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Snippet: Game Changed? ☇

Shared on April 11, 2017

Yours truly, seven years ago:

Where the iPad shines is that it is the appliance computer idea that the Mac was supposed to be all those years ago. You buy one, you start using it, and there’s little maintenance. I have a TiVo and just about anyone who comes and visits can use it without any explanation. Computers aren’t like that—if you’re familiar with Windows, Mac OS X may take a bit of getting used to. The iPhone OS doesn’t need that adjustment step. You pick what you want to do and you go about your business. For those who aren’t familiar or comfortable with computers, there isn’t the confusion of when to click, double-click, or right-click. There isn’t much to really worry about as far as where things are stored or keeping track of your file system. The iPad is the computer that gets out of your way.

While iOS has gotten more complex and one iPad model and size became multiple, this philosophy continues. While it hasn’t been able to replace traditional desktop computers for everyone, some of my earliest concerns were fixed by iOS 5:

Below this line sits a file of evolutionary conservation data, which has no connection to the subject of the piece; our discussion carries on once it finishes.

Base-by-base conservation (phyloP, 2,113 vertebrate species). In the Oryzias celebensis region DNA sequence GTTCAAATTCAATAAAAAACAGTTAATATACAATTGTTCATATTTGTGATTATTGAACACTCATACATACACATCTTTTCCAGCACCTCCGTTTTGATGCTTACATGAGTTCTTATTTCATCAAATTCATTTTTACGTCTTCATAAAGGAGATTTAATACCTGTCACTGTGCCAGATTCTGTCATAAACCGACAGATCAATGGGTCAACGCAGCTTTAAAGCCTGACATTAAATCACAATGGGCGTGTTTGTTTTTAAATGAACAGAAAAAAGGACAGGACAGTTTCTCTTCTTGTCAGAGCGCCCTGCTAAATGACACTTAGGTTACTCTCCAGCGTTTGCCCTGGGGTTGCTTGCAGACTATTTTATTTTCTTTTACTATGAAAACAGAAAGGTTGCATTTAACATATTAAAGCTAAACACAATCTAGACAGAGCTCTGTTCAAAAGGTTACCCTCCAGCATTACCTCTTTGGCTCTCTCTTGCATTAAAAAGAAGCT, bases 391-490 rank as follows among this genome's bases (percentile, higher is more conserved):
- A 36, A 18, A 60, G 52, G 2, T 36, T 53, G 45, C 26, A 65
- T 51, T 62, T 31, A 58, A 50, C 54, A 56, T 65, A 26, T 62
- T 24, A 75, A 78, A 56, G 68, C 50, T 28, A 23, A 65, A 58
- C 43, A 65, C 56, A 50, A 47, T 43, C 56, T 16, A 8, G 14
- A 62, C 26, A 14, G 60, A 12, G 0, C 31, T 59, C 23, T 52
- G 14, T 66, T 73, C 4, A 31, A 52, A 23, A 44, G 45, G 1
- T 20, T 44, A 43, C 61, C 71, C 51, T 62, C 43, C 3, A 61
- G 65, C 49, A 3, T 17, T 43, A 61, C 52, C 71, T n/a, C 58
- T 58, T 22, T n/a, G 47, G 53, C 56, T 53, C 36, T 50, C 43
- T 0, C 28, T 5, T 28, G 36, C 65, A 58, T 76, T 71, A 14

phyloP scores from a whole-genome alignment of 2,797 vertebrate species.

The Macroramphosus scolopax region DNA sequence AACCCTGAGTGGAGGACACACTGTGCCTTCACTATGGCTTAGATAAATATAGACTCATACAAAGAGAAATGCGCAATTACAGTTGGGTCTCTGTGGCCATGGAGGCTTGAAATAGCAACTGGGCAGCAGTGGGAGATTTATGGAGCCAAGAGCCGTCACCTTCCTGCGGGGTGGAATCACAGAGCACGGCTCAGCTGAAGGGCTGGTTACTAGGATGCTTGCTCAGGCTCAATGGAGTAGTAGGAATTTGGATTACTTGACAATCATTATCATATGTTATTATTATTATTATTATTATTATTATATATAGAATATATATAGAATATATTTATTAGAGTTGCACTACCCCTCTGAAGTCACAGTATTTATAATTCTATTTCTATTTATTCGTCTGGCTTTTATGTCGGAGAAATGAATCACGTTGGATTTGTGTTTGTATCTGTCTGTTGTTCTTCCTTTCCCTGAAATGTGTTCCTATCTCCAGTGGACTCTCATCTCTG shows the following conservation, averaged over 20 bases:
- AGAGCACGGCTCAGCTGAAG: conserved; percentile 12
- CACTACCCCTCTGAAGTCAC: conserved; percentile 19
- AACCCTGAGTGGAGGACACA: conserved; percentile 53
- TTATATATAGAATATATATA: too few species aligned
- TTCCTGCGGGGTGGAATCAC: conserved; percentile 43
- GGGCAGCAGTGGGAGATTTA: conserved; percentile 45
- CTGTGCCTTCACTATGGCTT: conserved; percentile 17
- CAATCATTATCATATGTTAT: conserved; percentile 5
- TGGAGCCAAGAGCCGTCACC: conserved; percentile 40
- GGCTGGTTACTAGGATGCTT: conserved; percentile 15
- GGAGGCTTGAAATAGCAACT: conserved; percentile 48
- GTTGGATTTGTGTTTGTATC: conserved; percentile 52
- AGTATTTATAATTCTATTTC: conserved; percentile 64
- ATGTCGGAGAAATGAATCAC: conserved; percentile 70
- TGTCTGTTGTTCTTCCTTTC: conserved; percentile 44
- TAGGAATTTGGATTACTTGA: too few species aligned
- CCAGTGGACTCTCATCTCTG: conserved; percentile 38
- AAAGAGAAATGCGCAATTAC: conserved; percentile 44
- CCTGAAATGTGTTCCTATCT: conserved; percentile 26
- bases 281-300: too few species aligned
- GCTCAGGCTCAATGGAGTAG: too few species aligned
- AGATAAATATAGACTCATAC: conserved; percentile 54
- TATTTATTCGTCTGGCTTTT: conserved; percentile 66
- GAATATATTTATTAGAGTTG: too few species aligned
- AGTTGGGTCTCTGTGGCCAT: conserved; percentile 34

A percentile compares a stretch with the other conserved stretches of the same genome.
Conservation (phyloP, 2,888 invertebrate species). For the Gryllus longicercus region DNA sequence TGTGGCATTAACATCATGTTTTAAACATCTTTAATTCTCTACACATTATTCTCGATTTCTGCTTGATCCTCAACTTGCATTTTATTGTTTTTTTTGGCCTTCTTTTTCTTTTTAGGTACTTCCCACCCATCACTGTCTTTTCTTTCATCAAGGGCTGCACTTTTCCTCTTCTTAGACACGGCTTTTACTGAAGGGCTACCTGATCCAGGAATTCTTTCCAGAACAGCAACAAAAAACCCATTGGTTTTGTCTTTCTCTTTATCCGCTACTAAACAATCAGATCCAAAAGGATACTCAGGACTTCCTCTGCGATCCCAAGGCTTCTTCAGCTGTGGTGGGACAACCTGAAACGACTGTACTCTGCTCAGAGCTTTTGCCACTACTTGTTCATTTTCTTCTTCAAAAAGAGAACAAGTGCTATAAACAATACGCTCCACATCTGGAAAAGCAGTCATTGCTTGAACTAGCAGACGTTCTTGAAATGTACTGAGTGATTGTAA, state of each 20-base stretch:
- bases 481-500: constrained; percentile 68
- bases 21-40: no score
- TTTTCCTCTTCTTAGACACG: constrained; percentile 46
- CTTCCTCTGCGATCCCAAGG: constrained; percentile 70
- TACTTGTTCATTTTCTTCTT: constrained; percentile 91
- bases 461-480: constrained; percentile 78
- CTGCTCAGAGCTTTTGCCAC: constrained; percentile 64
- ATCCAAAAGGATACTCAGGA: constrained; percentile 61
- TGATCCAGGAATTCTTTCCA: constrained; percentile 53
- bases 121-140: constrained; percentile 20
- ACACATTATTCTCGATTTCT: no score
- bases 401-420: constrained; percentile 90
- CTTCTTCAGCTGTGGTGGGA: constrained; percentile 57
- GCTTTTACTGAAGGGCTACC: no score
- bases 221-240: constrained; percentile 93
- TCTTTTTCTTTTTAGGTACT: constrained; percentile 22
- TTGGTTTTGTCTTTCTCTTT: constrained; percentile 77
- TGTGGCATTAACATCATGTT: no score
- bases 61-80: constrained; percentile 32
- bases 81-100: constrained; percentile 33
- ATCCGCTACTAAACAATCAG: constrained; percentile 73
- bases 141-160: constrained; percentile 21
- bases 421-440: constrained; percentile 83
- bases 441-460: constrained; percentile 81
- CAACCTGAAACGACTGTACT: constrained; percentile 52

Unfortunately, there is one fatal flaw with the iPad—it’s still dependent on another computer. For many, an iPad would be able to replace a computer for everyday tasks, but you still need a computer to set it up, load music on it (apart from iTunes purchases), and update the operating system. The iPad (at least right now) cannot print directly from every application either. These two things will make it dependent on a computer (for the time being)…

Finally, I think the phrase at this time should have been used as a qualifier:

I could never go iPad-only, as I need specialized software such as an FTP client, HTML editor, video editor, and more, but for the majority of the population who just need basics, the iPad could really give traditional computers a run for their money.

Going back through my old posts regarding the iPad, I’ve gained a better appreciation of how much things have changed and improved, despite the constant reports of doom and gloom. Places where the iPad has really demonstrated its strengths include content consumption, education, ultra-portable applications, kiosks, and other places where traditional computers were either too large, too complex, or required too much maintenance and support. Only now are we fully starting to see iPads becoming primary computers outside of those with very intentional workflows and I find that amazing.

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